The fiestas here. The days of last month are referred to as “las fiestas de Octubre.” (I’m not going to translate that…because…all you do is switch the “r” and “e” in Octubre.) There are different holidays for different towns, different saints that are celebrated, combined with regional and national celebrations during October. Monday the 16th was Columbus Day, and man do they celebrate the heck out of the day. The day that marked the beginning of the genocide of native peoples on two continents, their subsequent rape, exploitation of their land, death by foreign disease, and enslavement. I asked my Tia where are the Native Americans to “celebrate” this day. She pointed to the small group of Indians on the TV, and I responded by joking the government paid them off. Columbus was a product of his times, in part: the age of imperialism. He was following the model of his predecessors in other parts of the world: enslave and exploit the locals. Anyway, this where you tune out because the “college boy” is going on a rant borrowed from authors and professors, so I’ll stop myself.

Back to the fiestas. Here in Zapotlanejo, the whole town turns out for them. The other week was 9 straight days of fiestas, where a bunch of taco and snack stands were out, “Banda” bands walking around playing for whoever pays them, and fireworks. All this takes place mostly at night, centered around “the plaza” here: the open space downtown, with a little gazebo where everyone congregates. I’ve already started to see people I know from school or mutual friends when I go to the plaza at night—it’s a fairly small town. All in all, it was pretty fun. Except for the fireworks at 5am each morning. That was enough to make me want to walk outside my house with a bat in search of the culprits.

What’s also been good is the realization of the world that travel brings. Being a sheltered American not having been to Mexico for 10 years before moving here, I had stereotypes and preconceptions about this place before coming here. I’ll confess: I thought it would be a bigger version of East LA with its whole aesthetic: the cars, the fashion, the language, the culture—but I am glad to say my na├»ve understanding was utterly proven wrong. Those are just aspects and products of Mexican-American culture. Once I travel I remember/realize that the cultures I’m used seeing, and the view of the world I’m used to having is obsolete, for the reason that it is uninformed.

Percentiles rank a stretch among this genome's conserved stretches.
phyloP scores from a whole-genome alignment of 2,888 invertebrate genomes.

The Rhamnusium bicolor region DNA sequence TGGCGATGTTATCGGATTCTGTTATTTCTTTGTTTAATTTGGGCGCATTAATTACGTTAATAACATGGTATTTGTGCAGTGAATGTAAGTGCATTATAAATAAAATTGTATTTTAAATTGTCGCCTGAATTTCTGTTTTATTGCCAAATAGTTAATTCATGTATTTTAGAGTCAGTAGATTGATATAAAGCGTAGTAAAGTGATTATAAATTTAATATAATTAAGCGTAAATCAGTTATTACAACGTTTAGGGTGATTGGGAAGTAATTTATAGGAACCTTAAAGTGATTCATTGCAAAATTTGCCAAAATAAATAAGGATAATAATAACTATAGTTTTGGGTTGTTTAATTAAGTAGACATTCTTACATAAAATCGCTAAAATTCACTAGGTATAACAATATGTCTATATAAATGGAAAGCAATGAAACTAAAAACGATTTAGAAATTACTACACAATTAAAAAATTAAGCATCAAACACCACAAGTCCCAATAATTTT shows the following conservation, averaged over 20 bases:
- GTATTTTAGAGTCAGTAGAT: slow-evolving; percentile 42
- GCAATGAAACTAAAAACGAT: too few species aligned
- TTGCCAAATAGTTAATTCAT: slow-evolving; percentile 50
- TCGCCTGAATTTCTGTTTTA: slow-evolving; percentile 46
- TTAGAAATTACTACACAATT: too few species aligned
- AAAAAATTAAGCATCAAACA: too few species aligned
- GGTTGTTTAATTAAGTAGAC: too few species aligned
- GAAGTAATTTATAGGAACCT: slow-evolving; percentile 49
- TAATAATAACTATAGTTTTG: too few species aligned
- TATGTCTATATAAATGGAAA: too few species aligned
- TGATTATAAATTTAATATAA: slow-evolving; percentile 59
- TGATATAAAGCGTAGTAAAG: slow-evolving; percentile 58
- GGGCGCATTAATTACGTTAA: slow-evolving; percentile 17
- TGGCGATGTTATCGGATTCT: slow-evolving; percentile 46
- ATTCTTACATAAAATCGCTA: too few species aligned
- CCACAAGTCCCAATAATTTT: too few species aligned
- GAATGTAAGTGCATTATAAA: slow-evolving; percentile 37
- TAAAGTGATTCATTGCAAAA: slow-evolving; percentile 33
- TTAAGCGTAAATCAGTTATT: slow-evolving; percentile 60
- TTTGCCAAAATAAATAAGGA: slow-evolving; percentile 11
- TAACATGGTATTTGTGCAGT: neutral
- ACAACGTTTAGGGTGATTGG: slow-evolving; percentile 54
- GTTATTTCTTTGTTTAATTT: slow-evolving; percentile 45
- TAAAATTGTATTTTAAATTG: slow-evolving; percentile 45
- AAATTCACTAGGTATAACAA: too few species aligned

Here, this place is a completely different culture from those in the U.S.—it is a separate country. It is a different Mexican culture than any Mexican culture I was familiar with in the States. And I have loved realizing this; it has been a similar awakening experience as when I lived in Ethiopia. The world is bigger than our preconceived ideas and limited experiences. (Or at least mine.) One reason why I bother talking about any of this at all, is that I’m hoping it’ll inspire some of you to travel, and realize that some assumptions are off-base until those experiences are had for ourselves.

Just a warning: I might get a little soap-boxy, or rambling sometimes (one of the meanings behind The Rambling Nomad) about my opinions…but if you know me, then you know that that’s how I get sometimes.

I do have much more written, just not “published” yet…so I’ll try and be more prompt about getting that up on here soon! Coming soon: Day of the Dead, Learning a language and teaching a separate one, and a list of "First-Time" Experiences in Mexico!!

I’ll wrap up with two quotes I really like right now:

“Travel is fatal to prejudice, bigotry, and narrow-mindedness, and many of our people need it sorely on these accounts. Broad, wholesome, charitable views of men and things cannot be acquired by vegetating in one little corner of the earth all one's lifetime.” –Mark Twain

“Deje el mundo cambiarle y usted puede cambiar el mundo.” (“Let the world change you, and you can change the world.”) –Ernesto Guevarra